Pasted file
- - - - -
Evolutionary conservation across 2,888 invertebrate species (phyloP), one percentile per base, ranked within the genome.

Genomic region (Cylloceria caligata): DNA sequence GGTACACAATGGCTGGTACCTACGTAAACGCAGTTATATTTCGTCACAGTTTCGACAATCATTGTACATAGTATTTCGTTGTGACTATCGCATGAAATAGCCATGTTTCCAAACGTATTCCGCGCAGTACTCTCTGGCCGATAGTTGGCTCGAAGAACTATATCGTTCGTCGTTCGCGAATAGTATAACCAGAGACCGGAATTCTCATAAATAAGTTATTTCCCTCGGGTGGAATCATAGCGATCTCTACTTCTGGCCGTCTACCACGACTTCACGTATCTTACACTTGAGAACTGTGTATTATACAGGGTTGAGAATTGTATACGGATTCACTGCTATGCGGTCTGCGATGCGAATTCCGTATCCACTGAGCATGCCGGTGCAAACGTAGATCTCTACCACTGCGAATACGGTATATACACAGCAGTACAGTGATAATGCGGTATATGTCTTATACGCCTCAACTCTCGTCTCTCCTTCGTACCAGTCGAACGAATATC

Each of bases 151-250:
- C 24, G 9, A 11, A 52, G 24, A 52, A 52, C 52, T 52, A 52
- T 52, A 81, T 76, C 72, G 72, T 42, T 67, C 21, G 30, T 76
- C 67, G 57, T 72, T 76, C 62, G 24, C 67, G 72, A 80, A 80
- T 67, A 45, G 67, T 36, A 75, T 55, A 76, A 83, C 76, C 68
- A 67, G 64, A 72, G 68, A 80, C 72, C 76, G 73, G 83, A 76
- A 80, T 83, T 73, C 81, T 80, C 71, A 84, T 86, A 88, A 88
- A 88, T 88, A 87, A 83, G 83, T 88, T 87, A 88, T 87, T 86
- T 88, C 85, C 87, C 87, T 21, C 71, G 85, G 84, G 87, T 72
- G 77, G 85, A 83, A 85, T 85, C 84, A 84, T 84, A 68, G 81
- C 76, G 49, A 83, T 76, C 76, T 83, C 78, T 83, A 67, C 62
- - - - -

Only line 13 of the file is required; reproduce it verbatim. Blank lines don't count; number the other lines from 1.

- C 76, G 49, A 83, T 76, C 76, T 83, C 78, T 83, A 67, C 62